d) It is possible to collect a few bubbles at the ABS unit, or so I've been told. I've yet to bleed at the ABS on the '96. If the brakes feel good when I'm done then I don't worry.



Link to comment
John Dickens

Just bleed the brakes in the conventional fashion. I've tried a couple of the more technical gadgets but in the end I use speedbleeders and just press the pedal or pump the lever. Takes about 15 minutes tops to flush through all the fluid.

Link to comment
Joe Frickin' Friday
...I use speedbleeders and just press the pedal or pump the lever.


thumbsup.gifthumbsup.gifthumbsup.gif Have tried conventional bleed, MightyVac, and SpeedBleeders. SB's rock the house; they make it an easy one-dude job. thumbsup.gif

Link to comment
Joe Frickin' Friday
d) It is possible to collect a few bubbles at the ABS unit, or so I've been told. I've yet to bleed at the ABS on the '96. If the brakes feel good when I'm done then I don't worry.


Can't remember where I heard it, but the suggestion was that the very first time you bleed the brakes on an 1100RT, it's worth bleeding at the ABS unit to purge any air that may have been in there since the bike was built; ever after that, there should be no need to purge there unless air has been introduced into the system, e.g. screwing up with a MightyVac, or installing new lines. I followed this advice, and I recall getting a few air bubbles out, not much. But yeah, should not be required to bleed the system annually at the ABS unit.

Link to comment
skinny_tom (aka boney)

Slightly related but a different bike with a similar ABS unit.


I put a longer front brake line on my F650GS to accomodate the handle bar risers. In doing so I was left with a lot of air which "got caught" in the ABS unit when I bled it. The simple solution was to take the bike out front and run it up to about 20 MPH and force the ABS to fire by applying full front brake, then re-bleed black in the garage. It works well.


While this is not "traditional" wrenching, and may not even be that safe, it is certaily effective if you run into trouble. YMMV.

Link to comment

Scott: First of all, you might want to put a big towel on top of your gas tank. Then take a flashlight and look at the underside of your front master cylinder, is all the paint flaked off? Then, with a blue Scott shop towel in hand (I love those things) look for a phillips screw on the front of the master cylinder. It holds on a cover. As you take it off, be prepared to invert the cover as there may be some fluid in it. Take a light and shine it in there. Is there fluid in that cover? Then the master cylinder needs to be rebuilt, a new one installed , or some guy in the Southwest resleeves them. I am not sure about who the guy's name is that resleeves them, maybe somebody here would post his name. When I was having my throttle cables replaced at 18k on my '98 RT the mechanic called me out to the shop and showed me the underside of the front m/c. He then took off the cover and showed me the fluid in there and gave me the bad news that obviously the prior owner had not adhered to the mandatory annual brake flush. I asked the mechanic " You mean to tell me that these darn bikes have to have their brake fluid flushed every year?" Yes, he replies. I told him it sounded more like a poorly-designed master cylinder. Hopefully, you will be able to just flush yours. Put lots of towels on the tank, (a friend to help would be great too) and don't pull the front brake lever or the rear brake lever all the way down- more like midways. Jamie or somebody wrote a post where they explained how that unused portion of the piston in there gets crudded up and acts like a cheese grater on the seal if you pull the front lever or rear pedal all the way down- in the process shredding that seal and damaging the seal. Maybe someone can add to this opinion on pulling the lever or pedal all the way through its travel on a bike if we don't know that the fluid hasn't been changed every year. Or perhaps the mity-vac route would be the way to go. Just remembered that you have to pull the right hand tupperware to access the rear master cylinder fluid resevoir, so brake fluid won't be able to drip on r/h tupperware, but put towel on center strip of tank, and front fender.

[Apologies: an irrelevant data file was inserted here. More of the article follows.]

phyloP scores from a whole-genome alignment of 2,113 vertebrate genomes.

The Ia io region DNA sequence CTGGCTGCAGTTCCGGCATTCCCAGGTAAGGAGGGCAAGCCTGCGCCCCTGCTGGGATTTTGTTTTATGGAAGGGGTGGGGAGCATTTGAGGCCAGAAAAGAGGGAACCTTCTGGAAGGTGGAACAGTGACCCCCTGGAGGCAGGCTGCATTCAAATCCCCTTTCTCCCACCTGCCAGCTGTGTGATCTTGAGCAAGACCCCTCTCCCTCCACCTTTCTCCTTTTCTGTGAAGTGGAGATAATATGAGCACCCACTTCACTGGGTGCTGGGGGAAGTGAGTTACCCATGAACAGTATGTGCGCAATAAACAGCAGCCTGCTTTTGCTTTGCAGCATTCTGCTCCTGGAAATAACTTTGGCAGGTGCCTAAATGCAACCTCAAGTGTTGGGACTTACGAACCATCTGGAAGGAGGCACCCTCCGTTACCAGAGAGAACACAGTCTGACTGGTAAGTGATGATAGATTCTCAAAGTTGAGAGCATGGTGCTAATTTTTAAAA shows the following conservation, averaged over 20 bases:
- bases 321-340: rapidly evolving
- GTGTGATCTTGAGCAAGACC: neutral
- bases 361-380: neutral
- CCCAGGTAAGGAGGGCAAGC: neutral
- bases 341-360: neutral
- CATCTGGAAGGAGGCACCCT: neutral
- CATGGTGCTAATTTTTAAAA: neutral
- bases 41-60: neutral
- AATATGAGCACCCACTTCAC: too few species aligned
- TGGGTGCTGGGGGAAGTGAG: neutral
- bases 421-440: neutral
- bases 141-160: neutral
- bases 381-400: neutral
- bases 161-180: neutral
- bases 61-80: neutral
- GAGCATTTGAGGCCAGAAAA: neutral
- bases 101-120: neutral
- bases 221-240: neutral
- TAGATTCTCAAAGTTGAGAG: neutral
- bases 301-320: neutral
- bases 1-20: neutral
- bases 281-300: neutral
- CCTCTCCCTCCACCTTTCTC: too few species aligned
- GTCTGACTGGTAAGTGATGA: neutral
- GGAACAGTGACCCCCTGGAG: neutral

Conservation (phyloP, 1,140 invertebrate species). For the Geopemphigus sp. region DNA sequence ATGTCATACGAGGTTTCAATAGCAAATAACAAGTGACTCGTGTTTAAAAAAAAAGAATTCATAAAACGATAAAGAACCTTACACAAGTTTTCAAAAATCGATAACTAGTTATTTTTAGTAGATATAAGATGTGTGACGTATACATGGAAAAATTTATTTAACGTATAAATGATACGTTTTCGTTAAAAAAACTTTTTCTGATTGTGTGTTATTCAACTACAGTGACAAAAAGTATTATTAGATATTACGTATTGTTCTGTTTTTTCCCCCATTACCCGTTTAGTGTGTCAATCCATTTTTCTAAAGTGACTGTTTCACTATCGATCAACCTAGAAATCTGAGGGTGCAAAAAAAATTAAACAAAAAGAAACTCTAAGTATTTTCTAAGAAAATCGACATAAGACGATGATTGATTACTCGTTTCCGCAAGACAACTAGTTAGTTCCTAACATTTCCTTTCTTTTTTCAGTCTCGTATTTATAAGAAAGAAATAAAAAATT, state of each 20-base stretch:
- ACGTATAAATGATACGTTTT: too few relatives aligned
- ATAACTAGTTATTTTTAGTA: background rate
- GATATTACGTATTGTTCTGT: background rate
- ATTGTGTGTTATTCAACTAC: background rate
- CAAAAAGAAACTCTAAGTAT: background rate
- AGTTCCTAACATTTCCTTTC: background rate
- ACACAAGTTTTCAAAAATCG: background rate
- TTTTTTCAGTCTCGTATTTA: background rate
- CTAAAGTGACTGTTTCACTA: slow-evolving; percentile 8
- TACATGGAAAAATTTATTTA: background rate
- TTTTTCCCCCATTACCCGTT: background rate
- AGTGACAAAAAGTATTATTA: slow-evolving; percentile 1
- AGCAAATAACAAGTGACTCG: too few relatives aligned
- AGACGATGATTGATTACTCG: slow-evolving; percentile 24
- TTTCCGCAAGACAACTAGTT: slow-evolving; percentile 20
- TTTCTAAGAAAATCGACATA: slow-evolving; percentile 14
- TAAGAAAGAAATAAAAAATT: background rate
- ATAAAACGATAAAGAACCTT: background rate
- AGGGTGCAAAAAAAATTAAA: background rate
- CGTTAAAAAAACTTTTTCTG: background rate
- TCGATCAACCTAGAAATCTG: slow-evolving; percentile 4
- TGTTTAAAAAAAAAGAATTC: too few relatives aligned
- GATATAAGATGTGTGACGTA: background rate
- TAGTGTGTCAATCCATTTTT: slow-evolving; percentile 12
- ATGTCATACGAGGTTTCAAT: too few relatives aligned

Link to comment


This topic is now archived and is closed to further replies.

  • Create New...